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Vampire State of Mind by Jane Lovering

Personally I blame Sarah Tranter. Having managed several decades (never mind how many!) without having the slightest interest in vampires, and having sat through the first two Twilight films, at the insistence of my daughter, with eyes glazed over with boredom, I picked up her novel “No Such Thing As Immortality” and loved it. Totally fell in love with her vampire hero, Nate, so much so that I actually watched Twilight Eclipse the other week and didn’t fall asleep – although I still think those films are curiously lacking in passion. (Can’t comment on the books as I haven’t read them). Anyway, with Sarah busy working on her sequel, I decided I needed another vampire fix, and fast. And who has written a vampire novel but the writer of one of my favourite books, “Please Don’t Stop The Music”. Yes, Jane Lovering had turned her very capable hand to vampire fiction and so, of course, it was the obvious choice.

Well, it turns out “Vampire State of Mind” is actually better than “Please Don’t Stop the Music”, and, believe me, I wasn’t expecting that. The heroine, Jessica, lives in an alternative York, where a rift has opened and allowed all sorts of otherworldly creatures in, such as werewolves, ghouls, zombies, shadows and, of course, vampires. Jess works for York City Council, and her job is to make sure that the otherworlders keep to the rules. After a terrible war with humans, a peace treaty was drawn up and the humans and otherworlders now live in relative peace, although neither side really trusts the other and there is a lot of prejudice on both sides.

Jess is a great heroine. She has humour, courage and compassion. Her relationship with her sidekick Liam is warm and trusting, with a great deal of gentle mickey-taking on both sides. Jess’s one weakness is her feelings for the leader of the city’s vampires, Sil, a sexy vampire with an inner demon. No, literally. You see, vampires in Jane Lovering’s world, are humans that have been bitten by other vampires and “seeded” so that a demon grows inside them and lives within them. It is that demon that keeps them alive, craves human blood, and drives the vampire to indulge in rather unsavoury pursuits as it needs the adrenaline rush this produces. Luckily, a form of synthetic blood has been developed which can be bought freely and which staves off the need to drain humans, although certain clubs exist where willing humans can “donate” blood to eager vampires. As long as the blood is freely given no crime has been committed, and the vampire is able to withdraw before “seeding” takes place if the human doesn’t wish to become a vampire, too. Sil frequents these clubs and is never short of company at them, something which fills Jess with disgust.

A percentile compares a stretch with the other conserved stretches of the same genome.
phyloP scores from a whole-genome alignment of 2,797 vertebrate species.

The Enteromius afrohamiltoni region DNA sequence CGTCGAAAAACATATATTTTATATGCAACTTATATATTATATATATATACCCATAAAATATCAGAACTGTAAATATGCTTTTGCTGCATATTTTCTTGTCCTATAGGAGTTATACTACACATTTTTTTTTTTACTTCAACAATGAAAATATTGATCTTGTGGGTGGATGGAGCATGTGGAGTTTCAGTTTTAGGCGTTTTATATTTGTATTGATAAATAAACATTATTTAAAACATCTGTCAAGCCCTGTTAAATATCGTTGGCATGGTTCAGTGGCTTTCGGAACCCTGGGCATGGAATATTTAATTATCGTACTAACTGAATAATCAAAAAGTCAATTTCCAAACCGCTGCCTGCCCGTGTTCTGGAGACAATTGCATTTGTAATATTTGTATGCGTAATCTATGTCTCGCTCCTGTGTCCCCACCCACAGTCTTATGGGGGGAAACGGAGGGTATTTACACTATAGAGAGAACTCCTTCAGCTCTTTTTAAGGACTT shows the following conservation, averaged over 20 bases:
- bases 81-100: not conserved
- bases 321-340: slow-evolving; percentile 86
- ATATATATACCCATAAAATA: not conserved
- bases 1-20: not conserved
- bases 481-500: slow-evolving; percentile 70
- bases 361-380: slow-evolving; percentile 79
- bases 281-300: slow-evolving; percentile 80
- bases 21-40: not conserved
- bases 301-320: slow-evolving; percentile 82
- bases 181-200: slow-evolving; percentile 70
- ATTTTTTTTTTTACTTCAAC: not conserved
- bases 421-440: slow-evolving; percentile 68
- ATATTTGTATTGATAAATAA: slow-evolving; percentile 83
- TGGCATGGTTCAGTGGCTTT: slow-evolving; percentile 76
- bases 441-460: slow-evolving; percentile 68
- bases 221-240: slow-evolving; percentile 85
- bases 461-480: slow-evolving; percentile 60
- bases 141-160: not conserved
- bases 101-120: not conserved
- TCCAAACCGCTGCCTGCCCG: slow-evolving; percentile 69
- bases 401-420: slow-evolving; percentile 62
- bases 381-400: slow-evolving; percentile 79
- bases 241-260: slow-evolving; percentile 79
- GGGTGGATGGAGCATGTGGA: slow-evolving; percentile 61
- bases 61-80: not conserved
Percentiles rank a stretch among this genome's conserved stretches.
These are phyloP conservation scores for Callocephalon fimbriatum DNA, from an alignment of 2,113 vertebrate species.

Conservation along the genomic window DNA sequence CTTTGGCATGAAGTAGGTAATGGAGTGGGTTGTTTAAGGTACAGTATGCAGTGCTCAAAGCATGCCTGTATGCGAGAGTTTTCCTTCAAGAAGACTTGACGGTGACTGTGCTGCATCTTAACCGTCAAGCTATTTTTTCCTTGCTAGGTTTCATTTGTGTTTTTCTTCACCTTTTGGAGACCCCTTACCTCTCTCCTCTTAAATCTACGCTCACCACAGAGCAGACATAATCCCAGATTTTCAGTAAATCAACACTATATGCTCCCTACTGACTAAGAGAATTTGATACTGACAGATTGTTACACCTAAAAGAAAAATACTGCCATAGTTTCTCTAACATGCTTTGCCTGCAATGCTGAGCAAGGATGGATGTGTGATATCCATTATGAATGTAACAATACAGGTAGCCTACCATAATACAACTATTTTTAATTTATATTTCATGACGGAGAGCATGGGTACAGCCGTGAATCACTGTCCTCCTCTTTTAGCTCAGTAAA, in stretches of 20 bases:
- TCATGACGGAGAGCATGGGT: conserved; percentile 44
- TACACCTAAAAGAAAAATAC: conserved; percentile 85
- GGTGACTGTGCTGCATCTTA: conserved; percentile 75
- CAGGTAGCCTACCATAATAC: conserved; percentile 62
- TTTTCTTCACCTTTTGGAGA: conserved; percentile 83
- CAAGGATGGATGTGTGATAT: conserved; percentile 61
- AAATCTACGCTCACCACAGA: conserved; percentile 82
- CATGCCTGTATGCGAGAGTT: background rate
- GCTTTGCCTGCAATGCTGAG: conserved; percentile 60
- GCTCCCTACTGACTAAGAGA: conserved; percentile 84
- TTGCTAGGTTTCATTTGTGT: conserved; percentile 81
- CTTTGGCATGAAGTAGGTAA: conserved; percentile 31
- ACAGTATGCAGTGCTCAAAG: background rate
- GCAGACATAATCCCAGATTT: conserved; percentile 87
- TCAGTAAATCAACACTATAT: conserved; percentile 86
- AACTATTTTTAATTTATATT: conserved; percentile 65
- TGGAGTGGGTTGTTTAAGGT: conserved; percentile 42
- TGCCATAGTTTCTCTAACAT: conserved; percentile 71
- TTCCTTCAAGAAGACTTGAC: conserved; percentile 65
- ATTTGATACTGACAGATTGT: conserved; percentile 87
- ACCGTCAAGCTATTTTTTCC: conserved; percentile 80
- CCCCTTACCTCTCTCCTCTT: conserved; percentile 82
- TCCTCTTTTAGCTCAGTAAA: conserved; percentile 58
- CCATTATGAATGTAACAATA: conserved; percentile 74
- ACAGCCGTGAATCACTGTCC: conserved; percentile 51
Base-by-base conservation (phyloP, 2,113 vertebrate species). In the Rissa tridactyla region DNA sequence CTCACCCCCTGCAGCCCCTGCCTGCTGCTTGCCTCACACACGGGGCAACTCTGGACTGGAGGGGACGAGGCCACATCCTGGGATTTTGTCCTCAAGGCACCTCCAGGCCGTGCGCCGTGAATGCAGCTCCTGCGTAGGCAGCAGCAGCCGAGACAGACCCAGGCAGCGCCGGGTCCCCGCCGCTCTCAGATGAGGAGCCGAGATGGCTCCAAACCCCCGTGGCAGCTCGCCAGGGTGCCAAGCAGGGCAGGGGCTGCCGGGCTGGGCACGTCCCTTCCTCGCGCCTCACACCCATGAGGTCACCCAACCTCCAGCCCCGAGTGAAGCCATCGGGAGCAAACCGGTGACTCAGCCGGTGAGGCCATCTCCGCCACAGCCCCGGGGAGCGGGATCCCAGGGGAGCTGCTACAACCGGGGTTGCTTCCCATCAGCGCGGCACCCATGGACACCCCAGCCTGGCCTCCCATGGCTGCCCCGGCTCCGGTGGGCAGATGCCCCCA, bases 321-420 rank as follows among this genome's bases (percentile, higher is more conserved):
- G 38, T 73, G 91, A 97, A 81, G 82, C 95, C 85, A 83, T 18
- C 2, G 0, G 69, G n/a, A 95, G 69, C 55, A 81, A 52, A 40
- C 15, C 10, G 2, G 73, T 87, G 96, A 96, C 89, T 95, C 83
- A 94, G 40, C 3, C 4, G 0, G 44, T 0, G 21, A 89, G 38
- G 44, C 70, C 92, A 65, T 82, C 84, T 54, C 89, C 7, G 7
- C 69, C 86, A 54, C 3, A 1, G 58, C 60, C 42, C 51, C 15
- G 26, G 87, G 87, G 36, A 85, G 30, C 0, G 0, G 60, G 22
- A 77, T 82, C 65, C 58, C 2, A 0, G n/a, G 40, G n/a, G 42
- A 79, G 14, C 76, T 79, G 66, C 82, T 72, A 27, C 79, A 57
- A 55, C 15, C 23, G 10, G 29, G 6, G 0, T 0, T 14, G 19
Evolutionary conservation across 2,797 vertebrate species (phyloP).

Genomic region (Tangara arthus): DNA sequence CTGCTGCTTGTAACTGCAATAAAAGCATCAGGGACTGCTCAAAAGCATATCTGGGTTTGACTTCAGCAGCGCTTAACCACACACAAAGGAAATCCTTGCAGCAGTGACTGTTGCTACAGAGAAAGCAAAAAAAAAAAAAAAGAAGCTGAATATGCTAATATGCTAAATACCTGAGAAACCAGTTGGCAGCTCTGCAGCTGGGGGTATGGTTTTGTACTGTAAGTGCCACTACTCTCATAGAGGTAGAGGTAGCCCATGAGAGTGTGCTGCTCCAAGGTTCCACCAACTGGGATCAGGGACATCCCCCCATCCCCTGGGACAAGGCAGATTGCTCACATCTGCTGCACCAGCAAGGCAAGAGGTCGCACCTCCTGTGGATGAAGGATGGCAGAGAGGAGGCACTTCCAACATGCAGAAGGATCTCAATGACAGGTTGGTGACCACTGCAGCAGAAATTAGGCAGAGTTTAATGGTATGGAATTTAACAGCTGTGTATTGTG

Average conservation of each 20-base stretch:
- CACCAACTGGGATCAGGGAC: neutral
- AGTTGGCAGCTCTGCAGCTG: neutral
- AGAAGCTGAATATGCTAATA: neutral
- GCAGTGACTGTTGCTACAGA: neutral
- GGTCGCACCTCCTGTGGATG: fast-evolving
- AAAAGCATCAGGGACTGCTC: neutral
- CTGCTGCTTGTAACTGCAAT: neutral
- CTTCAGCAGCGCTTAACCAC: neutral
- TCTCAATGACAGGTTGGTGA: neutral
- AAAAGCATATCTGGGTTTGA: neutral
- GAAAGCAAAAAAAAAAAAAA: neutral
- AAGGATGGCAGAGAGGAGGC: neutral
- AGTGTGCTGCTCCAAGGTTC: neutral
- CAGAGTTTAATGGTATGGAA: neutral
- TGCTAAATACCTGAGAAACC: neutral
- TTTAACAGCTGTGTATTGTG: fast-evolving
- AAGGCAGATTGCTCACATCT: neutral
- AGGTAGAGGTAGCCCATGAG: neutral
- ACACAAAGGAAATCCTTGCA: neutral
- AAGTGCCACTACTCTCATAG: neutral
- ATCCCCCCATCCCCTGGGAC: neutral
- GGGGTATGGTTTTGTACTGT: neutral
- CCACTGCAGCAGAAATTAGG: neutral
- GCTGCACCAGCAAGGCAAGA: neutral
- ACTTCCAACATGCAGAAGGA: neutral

As with all ChocLit book we also get to see things from the hero’s perspective, and it soon becomes clear that Sil is not the unemotional monster that Jess believes him to be. But Sil is determined to keep his feelings at bay, and Jess can’t risk getting involved with a vampire who she believes will never love her, and never be satisfied with her.

When a stranger called Malfaire arrives in York, seeking out Jess, it triggers a series of events which leads to Jess and Sil having to work closely together. Jess, who sees herself as nothing more than a council worker doing her very poorly-paid and rather undervalued job, is shocked to discover her life is in danger. Someone wants her dead, but who? And why? The danger is growing, the uneasy truce is threatened, and both Jess and Sil have to come to terms with who they really are. “The stakes are high and very, very pointy”!

Told with a lot of humour, this book neverthless has a very dark edge to it, and there is some really passionate romance in there, too. The mystery of Malfaire is intriguing, and the mistrust and prejudice displayed by both humans and otherworlders is thought-provoking.
This novel is gripping, exciting, passionate and funny. It’s a bit Harry Potter, a bit Buffy, but most of all it reminded me of the first two series of Torchwood. I absolutely loved it and can’t wait to read Jane’s next novel, Hubble Bubble. Hmm, wonder what that could be about? 5/5

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